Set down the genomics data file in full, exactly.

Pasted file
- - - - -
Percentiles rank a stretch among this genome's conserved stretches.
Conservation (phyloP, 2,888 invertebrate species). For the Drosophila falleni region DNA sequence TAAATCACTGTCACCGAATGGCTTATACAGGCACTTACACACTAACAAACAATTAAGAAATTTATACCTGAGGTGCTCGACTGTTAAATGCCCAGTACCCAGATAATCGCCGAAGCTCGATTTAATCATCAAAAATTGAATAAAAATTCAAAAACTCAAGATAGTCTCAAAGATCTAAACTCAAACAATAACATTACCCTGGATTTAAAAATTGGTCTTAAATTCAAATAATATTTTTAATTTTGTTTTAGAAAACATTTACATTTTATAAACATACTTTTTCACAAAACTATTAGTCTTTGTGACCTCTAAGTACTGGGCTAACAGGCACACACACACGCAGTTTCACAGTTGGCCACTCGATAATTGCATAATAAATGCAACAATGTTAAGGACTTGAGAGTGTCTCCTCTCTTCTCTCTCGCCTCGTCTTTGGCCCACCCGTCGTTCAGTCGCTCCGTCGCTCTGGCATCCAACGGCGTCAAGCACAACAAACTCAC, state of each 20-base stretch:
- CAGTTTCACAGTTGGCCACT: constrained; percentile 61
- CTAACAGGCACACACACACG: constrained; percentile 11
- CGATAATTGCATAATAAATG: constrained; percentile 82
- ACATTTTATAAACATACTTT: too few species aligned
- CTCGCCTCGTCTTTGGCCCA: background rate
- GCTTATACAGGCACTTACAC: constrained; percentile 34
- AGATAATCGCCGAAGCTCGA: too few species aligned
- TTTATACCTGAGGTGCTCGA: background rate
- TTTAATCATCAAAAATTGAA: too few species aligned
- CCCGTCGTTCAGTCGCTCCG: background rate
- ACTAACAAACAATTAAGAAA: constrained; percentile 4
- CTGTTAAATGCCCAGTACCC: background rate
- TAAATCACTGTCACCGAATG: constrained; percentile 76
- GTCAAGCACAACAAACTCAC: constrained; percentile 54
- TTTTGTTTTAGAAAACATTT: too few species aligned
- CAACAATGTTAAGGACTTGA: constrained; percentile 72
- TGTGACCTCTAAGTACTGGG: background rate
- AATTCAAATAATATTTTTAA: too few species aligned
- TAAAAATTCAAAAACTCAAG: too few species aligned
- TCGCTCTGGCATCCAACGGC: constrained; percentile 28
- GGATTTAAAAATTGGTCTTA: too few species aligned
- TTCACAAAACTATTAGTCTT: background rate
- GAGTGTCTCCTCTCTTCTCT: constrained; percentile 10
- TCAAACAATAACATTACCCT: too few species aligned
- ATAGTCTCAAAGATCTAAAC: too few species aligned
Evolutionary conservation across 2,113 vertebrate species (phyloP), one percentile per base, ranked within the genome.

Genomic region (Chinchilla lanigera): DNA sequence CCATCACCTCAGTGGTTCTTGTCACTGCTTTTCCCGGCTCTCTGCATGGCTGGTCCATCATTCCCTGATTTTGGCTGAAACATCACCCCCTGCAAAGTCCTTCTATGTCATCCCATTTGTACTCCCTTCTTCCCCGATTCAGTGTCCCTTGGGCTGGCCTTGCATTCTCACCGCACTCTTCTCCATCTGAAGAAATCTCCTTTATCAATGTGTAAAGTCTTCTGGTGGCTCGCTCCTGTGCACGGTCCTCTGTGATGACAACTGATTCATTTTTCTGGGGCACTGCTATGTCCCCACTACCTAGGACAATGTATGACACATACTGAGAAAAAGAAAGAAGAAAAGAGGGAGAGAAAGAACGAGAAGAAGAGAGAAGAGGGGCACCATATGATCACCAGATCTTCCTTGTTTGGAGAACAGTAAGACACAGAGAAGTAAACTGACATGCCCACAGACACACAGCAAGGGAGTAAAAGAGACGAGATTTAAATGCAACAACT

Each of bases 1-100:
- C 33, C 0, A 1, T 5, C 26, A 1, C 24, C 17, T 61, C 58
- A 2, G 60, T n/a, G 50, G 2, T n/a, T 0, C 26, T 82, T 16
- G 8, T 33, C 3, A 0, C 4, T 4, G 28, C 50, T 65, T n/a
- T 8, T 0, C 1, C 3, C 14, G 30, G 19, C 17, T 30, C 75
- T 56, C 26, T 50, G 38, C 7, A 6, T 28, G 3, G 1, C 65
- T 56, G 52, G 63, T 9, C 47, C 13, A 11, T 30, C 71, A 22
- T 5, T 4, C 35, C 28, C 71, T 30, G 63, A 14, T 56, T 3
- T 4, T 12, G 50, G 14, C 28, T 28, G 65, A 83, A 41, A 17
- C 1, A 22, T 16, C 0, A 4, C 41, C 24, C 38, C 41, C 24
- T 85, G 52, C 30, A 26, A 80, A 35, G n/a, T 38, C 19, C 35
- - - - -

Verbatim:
Percentiles rank a stretch among this genome's conserved stretches.
Conservation (phyloP, 2,888 invertebrate species). For the Drosophila falleni region DNA sequence TAAATCACTGTCACCGAATGGCTTATACAGGCACTTACACACTAACAAACAATTAAGAAATTTATACCTGAGGTGCTCGACTGTTAAATGCCCAGTACCCAGATAATCGCCGAAGCTCGATTTAATCATCAAAAATTGAATAAAAATTCAAAAACTCAAGATAGTCTCAAAGATCTAAACTCAAACAATAACATTACCCTGGATTTAAAAATTGGTCTTAAATTCAAATAATATTTTTAATTTTGTTTTAGAAAACATTTACATTTTATAAACATACTTTTTCACAAAACTATTAGTCTTTGTGACCTCTAAGTACTGGGCTAACAGGCACACACACACGCAGTTTCACAGTTGGCCACTCGATAATTGCATAATAAATGCAACAATGTTAAGGACTTGAGAGTGTCTCCTCTCTTCTCTCTCGCCTCGTCTTTGGCCCACCCGTCGTTCAGTCGCTCCGTCGCTCTGGCATCCAACGGCGTCAAGCACAACAAACTCAC, state of each 20-base stretch:
- CAGTTTCACAGTTGGCCACT: constrained; percentile 61
- CTAACAGGCACACACACACG: constrained; percentile 11
- CGATAATTGCATAATAAATG: constrained; percentile 82
- ACATTTTATAAACATACTTT: too few species aligned
- CTCGCCTCGTCTTTGGCCCA: background rate
- GCTTATACAGGCACTTACAC: constrained; percentile 34
- AGATAATCGCCGAAGCTCGA: too few species aligned
- TTTATACCTGAGGTGCTCGA: background rate
- TTTAATCATCAAAAATTGAA: too few species aligned
- CCCGTCGTTCAGTCGCTCCG: background rate
- ACTAACAAACAATTAAGAAA: constrained; percentile 4
- CTGTTAAATGCCCAGTACCC: background rate
- TAAATCACTGTCACCGAATG: constrained; percentile 76
- GTCAAGCACAACAAACTCAC: constrained; percentile 54
- TTTTGTTTTAGAAAACATTT: too few species aligned
- CAACAATGTTAAGGACTTGA: constrained; percentile 72
- TGTGACCTCTAAGTACTGGG: background rate
- AATTCAAATAATATTTTTAA: too few species aligned
- TAAAAATTCAAAAACTCAAG: too few species aligned
- TCGCTCTGGCATCCAACGGC: constrained; percentile 28
- GGATTTAAAAATTGGTCTTA: too few species aligned
- TTCACAAAACTATTAGTCTT: background rate
- GAGTGTCTCCTCTCTTCTCT: constrained; percentile 10
- TCAAACAATAACATTACCCT: too few species aligned
- ATAGTCTCAAAGATCTAAAC: too few species aligned
Evolutionary conservation across 2,113 vertebrate species (phyloP), one percentile per base, ranked within the genome.

Genomic region (Chinchilla lanigera): DNA sequence CCATCACCTCAGTGGTTCTTGTCACTGCTTTTCCCGGCTCTCTGCATGGCTGGTCCATCATTCCCTGATTTTGGCTGAAACATCACCCCCTGCAAAGTCCTTCTATGTCATCCCATTTGTACTCCCTTCTTCCCCGATTCAGTGTCCCTTGGGCTGGCCTTGCATTCTCACCGCACTCTTCTCCATCTGAAGAAATCTCCTTTATCAATGTGTAAAGTCTTCTGGTGGCTCGCTCCTGTGCACGGTCCTCTGTGATGACAACTGATTCATTTTTCTGGGGCACTGCTATGTCCCCACTACCTAGGACAATGTATGACACATACTGAGAAAAAGAAAGAAGAAAAGAGGGAGAGAAAGAACGAGAAGAAGAGAGAAGAGGGGCACCATATGATCACCAGATCTTCCTTGTTTGGAGAACAGTAAGACACAGAGAAGTAAACTGACATGCCCACAGACACACAGCAAGGGAGTAAAAGAGACGAGATTTAAATGCAACAACT

Each of bases 1-100:
- C 33, C 0, A 1, T 5, C 26, A 1, C 24, C 17, T 61, C 58
- A 2, G 60, T n/a, G 50, G 2, T n/a, T 0, C 26, T 82, T 16
- G 8, T 33, C 3, A 0, C 4, T 4, G 28, C 50, T 65, T n/a
- T 8, T 0, C 1, C 3, C 14, G 30, G 19, C 17, T 30, C 75
- T 56, C 26, T 50, G 38, C 7, A 6, T 28, G 3, G 1, C 65
- T 56, G 52, G 63, T 9, C 47, C 13, A 11, T 30, C 71, A 22
- T 5, T 4, C 35, C 28, C 71, T 30, G 63, A 14, T 56, T 3
- T 4, T 12, G 50, G 14, C 28, T 28, G 65, A 83, A 41, A 17
- C 1, A 22, T 16, C 0, A 4, C 41, C 24, C 38, C 41, C 24
- T 85, G 52, C 30, A 26, A 80, A 35, G n/a, T 38, C 19, C 35